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Phil Collins to receive McMurry honorary doctorate

Contributed photo Singer Phil Collins holds a musket from the Battle of San Jacinto Contributed photo Singer Phil Collins holds a musket from the Battle of San Jacinto

The email came out of nowhere in the summer of 2010.

"This is Phil Collins, the drummer, just an average bloke who likes history. I understand you're the go-to guy on Texas history."

Don Frazier, McMurry University history professor, responded and soon began an email exchange with the famous British musician, known for his Grammy-winning solo work and with Genesis. The correspondence led to Collins writing a book released last week by Buffalo Gap-based State House Press and being selected to receive a honorary doctorate in May from McMurry.

Collins' intense interest in Texas history prompted him to contact Frazier, president and CEO of the Grady McWhiney Research Foundation. The foundation owns State House Press, publisher of three books on the Alamo that Collins owns.

"He is an avid Alamo artifact collector," said Frazier of Collins. "He has amassed a huge collection of artifacts and documents that relate to the Alamo and Texas revolution. He was being convinced by some folks that he really needed to do a book about that.

"He was told that if he wanted to do Texas history that the people to work with were State House Press in Buffalo Gap and that the Texas historians that work in McMurry University are the most knowledgeable on earth," he added. "He could've gone anywhere and he chose here."

The 61-year-old musician spent a few days in Buffalo Gap at State House in January 2011. To complete the project, Frazier flew to Collins' Switzerland home in June.

"What's amazing is you go to his house and it's got a great view of the Alps and Lake Geneva," said Frazier. "You go down in his basement and you're surrounded by Texas revolution artifacts and go another direction you're looking at platinum records, Grammy Awards and photos of him with Pete Townshend, Robert Plant, Paul McCartney. It's surreal."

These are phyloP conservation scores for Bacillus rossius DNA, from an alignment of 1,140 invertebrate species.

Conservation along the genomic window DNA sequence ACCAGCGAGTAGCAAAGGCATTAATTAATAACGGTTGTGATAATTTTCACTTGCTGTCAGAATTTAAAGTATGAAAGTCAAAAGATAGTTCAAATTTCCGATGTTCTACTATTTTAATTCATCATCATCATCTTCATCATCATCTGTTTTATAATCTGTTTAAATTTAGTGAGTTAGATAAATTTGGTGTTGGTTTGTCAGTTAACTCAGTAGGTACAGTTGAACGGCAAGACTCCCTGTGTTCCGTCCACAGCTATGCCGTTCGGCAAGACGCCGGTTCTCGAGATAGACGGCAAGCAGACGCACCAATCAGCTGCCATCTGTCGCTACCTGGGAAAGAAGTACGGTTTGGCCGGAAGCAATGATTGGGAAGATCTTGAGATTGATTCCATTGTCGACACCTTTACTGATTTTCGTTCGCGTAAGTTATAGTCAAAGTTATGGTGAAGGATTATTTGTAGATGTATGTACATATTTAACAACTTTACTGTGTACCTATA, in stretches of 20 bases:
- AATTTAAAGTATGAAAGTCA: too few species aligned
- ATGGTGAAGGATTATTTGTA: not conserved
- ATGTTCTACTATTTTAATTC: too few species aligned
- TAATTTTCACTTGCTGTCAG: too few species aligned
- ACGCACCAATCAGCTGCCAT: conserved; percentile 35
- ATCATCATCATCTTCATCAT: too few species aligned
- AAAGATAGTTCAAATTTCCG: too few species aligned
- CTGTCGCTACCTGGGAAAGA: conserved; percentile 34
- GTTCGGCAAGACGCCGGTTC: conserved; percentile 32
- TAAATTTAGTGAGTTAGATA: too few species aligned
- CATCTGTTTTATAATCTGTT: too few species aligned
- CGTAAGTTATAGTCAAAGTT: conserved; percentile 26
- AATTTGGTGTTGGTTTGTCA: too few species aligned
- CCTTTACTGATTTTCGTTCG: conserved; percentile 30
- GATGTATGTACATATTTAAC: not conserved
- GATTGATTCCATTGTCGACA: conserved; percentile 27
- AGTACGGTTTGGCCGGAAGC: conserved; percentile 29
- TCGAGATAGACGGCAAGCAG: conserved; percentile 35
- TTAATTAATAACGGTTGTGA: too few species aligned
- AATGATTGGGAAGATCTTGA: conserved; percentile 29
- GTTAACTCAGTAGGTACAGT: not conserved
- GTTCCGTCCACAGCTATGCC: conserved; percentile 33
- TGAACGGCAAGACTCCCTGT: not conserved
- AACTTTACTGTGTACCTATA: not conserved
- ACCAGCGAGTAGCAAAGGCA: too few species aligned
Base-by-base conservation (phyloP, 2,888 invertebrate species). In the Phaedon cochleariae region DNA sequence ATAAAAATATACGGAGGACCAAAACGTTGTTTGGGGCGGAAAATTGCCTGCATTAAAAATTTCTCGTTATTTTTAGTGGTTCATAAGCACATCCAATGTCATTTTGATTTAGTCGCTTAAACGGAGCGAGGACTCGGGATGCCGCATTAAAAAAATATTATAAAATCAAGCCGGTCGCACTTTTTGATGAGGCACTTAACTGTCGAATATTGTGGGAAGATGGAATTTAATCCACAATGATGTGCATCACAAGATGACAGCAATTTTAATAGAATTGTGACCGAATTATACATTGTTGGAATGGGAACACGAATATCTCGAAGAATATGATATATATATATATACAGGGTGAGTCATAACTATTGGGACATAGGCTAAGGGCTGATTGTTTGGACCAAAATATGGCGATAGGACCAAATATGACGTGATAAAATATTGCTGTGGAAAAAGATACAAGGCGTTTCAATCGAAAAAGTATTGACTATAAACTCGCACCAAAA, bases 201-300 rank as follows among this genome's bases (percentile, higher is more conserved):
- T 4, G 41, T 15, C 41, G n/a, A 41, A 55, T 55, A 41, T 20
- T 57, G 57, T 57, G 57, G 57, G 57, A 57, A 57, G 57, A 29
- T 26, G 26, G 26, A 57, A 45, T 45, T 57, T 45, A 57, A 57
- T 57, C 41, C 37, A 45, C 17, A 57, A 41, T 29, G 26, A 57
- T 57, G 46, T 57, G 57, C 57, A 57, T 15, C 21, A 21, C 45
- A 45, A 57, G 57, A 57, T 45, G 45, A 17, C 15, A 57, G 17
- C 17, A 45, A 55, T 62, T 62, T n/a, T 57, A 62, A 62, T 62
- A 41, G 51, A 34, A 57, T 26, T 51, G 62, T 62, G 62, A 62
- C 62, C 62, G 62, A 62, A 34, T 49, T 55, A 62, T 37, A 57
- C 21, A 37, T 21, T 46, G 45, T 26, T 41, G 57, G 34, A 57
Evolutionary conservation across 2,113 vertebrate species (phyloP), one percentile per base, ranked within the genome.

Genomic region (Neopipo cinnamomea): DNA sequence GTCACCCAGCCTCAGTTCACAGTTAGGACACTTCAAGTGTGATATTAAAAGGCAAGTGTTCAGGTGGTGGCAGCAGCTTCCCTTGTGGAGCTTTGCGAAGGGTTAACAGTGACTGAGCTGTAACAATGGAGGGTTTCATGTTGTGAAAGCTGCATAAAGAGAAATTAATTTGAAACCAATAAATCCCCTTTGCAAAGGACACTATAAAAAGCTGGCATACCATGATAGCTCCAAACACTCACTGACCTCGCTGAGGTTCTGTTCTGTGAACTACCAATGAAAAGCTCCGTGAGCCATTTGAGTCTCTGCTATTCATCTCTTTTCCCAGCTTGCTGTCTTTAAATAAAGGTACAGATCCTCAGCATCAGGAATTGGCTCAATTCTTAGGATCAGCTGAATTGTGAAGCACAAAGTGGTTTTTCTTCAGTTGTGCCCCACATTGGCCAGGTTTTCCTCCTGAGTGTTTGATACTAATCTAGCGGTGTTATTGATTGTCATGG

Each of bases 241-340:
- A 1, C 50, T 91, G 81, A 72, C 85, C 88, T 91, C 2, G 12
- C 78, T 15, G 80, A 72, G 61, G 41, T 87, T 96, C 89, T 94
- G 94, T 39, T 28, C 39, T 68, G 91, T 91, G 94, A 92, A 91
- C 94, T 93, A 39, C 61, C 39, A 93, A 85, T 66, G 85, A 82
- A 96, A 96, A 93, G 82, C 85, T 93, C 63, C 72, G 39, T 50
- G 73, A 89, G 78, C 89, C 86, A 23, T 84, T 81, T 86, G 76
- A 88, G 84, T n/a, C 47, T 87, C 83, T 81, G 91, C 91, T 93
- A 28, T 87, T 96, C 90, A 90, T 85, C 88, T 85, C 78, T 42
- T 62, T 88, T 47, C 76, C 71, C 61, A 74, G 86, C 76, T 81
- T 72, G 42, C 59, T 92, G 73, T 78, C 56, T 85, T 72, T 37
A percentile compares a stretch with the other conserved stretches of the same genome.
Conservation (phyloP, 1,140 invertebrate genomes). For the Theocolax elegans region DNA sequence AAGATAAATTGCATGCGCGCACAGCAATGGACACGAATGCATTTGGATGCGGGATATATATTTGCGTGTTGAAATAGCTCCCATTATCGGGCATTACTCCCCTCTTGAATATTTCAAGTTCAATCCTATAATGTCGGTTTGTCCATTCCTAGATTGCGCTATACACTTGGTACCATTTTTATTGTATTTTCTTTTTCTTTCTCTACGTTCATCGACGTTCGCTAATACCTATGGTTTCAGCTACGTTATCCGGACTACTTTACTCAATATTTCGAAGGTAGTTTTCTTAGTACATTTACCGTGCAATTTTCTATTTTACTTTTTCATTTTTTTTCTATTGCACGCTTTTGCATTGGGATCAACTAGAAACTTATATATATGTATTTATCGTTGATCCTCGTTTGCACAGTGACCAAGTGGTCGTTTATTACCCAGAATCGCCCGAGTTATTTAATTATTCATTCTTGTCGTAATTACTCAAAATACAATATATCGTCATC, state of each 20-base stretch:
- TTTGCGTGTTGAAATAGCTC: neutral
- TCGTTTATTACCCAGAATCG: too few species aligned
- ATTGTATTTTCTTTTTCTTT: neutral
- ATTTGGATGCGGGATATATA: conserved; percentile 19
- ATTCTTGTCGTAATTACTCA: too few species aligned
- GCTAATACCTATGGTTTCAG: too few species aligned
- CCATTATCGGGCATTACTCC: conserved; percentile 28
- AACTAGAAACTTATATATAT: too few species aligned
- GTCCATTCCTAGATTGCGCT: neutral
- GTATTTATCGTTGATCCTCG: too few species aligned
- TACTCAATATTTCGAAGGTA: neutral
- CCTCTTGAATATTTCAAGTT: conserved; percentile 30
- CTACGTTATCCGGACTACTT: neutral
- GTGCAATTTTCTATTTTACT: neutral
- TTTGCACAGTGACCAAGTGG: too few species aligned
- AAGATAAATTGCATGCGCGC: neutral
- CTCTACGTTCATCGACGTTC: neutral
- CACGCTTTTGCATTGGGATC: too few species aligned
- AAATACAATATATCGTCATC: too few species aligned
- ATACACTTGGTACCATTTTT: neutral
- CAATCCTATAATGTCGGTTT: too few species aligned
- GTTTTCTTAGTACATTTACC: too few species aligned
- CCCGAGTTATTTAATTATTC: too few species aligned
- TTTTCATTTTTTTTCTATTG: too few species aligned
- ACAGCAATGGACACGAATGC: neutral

Frazier's efforts, along with fellow McMurry University history professor Stephen L. Hardin, contributed to Collins being able to have his first book published titled "The Alamo and Beyond: A Collector's Journey." State House released the 416-page book — which includes 250 color photos and previously unseen documents and artifacts — on March 15. A cloth-with-dust-jacket version sells for $120 and a limited-edition, numbered and signed version is offered for $200. The book also sells for $75.60 on Amazon.

"These images are so crisp, I have actually held some of these artifacts in my hand and you can see some of these artifacts better in these photos because of the lighting than if you were holding it," said Hardin, who has worked three years at McMurry. "When you see the images in the book you will know why the book is so expensive. High-definition photography is expensive to reproduce. It's well bound, it's on slick paper. Think of your Time-Life books times five."

According to the book's trailer available on YouTube, Collins said, "The State House (Press) has been very, very good to me. Don Frazier, Steve Hardin and Claudia (Frigo) and the people I've met that I've been working with have all been very enthusiastic and very helpful and I probably would've been able to do this without a company that was sympathetic to that kind of direction."

According to the book trailer, Collins said his passion for Texas and Alamo history was sparked as a child after watching the Disney movie "Davy Crockett, King of the Wild Frontier." While on tour with Genesis' in 1986, he viewed artifacts in Washington, D.C., and saw a letter signed by Crockett that captured his imagination.

"He's been collecting this stuff for more than 20 years," Hardin said of Collins. "He hasn't just come to the party."

Both Hardin and Frazier said they were impressed with Collins and his down-to-earth demeanor.

"He's the third-largest grossing performing artist in human history," Frazier said. "He's scored movies, plays, he's scored other people's music and, on top of that, he knows an awful lot about Jim Bowie's knives. What's really cool for me as an educator that's the kind of intellect you want to put in front of your students because this guy's life has pushed boundaries in every direction."

In addition to receiving an honorary doctorate at spring commencement May 12, Collins will be in Abilene the day before to speak at a fundraiser for McMurry history scholarships.

However, Frazier said, the likelihood of Collins playing a concert in Abilene was remote.

"He is done with music," Frazier said. "I mean, this is Phil Collins, the historian. If someone can convince him to do (a concert), that would be swell."

© Abilene Reporter-News, by Ethan Fowler

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